Making the Hurrahs Last
In the good old days, the prospect of platform battles added some dramatic tension in the run-up to those premier American political pageants, the national party conventions. Democrats used to wrestle over how far their party should veer to the left with social-welfare schemes. Just four years ago, Republicans had a major set-to over abortion.
But the Clintonian "New Democrat" politics have quelled Democratic intramural squabbles (though strong undercurrents of disagreement remain over free trade and other issues). The GOP under George W. Bush appears determined to accomplish something similar. And, of course, reliance on primaries long ago eliminated any suspense over who the main candidates will be.
Republican platform discussions have so far focused on what party planners call the issues most people really care about - Social Security or education. They're doing their best to make sure incendiary subjects such as gun control, and, yes, abortion don't grab attention. These are things many Republicans don't see eye to eye on, and unity is the byword.
Unity, however, can lead to snores just as the parties are gearing up for conventions, which, in theory at least, propel candidates toward victory in November. The pols have reason for concern. For the first time, none of the major commercial broadcast networks are planning day-by-day coverage of the conventions.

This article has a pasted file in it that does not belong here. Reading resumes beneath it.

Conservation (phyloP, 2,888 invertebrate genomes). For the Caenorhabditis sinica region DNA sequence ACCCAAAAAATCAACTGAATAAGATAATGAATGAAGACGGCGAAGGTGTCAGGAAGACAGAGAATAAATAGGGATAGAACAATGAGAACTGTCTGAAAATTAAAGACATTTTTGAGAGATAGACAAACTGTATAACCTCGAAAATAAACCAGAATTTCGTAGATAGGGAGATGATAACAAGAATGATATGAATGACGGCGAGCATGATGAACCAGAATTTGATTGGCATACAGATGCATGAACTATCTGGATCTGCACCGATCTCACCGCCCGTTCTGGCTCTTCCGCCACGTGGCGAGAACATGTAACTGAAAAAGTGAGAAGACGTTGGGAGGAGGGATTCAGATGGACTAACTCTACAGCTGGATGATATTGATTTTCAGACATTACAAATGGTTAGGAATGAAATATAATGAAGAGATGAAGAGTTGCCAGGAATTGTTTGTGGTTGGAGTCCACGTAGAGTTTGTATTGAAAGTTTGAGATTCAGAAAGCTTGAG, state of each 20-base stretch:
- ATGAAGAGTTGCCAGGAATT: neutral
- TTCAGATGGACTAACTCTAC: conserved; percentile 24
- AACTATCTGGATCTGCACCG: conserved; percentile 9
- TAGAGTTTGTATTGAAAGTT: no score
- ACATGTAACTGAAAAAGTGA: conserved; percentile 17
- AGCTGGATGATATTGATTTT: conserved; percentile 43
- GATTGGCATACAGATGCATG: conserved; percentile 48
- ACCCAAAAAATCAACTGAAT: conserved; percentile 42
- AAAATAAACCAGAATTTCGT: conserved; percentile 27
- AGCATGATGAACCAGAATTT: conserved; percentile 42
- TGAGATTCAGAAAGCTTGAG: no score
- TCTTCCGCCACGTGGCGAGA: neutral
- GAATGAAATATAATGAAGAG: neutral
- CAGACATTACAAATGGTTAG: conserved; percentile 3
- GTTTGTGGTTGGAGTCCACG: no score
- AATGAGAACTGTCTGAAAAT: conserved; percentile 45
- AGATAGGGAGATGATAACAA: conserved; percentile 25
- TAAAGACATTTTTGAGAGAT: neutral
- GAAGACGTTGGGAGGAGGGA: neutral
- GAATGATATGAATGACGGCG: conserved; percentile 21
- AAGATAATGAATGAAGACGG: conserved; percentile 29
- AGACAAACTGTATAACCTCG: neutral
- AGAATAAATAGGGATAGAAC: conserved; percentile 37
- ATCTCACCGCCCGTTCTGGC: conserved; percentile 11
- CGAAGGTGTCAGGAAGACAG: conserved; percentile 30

Why? In essence, because summer reruns are likely to get higher ratings.
Network news executives argue that the conventions have become more like "infomercials" for the parties. The presidential nominees are foregone conclusions. Where's the news? they ask. More to the point, perhaps, Where's the audience?
Ratings indicate the proportion of American households that tune into the conventions has declined by almost half since 1960. PBS and the cable news channels will provide coverage nonetheless, but the networks have decided reruns and preseason football are better draws.
This is sad. For some of us, the political conventions leave memories that enliven and document the country's politics: Barry Goldwater's acceptance speech in 1964, the 1968 Democratic debacle in Chicago, and countless other mental snapshots of famous speeches, out-of-the-blue running-mate choices, and even hilarious slips of the tongue. Through it all runs a feeling that the tumult and shouting indicate a still-vigorous democracy.
Today, these events seem scripted and predictable. (Activists and critics plan "shadow conventions" this year to highlight what ought to be said at the party conventions, but isn't.) The parties and nominees would be wise to hold off on vice presidential announcements, and maybe encourage a bit of platform controversy. That might get the networks - and the viewers - to reconsider.
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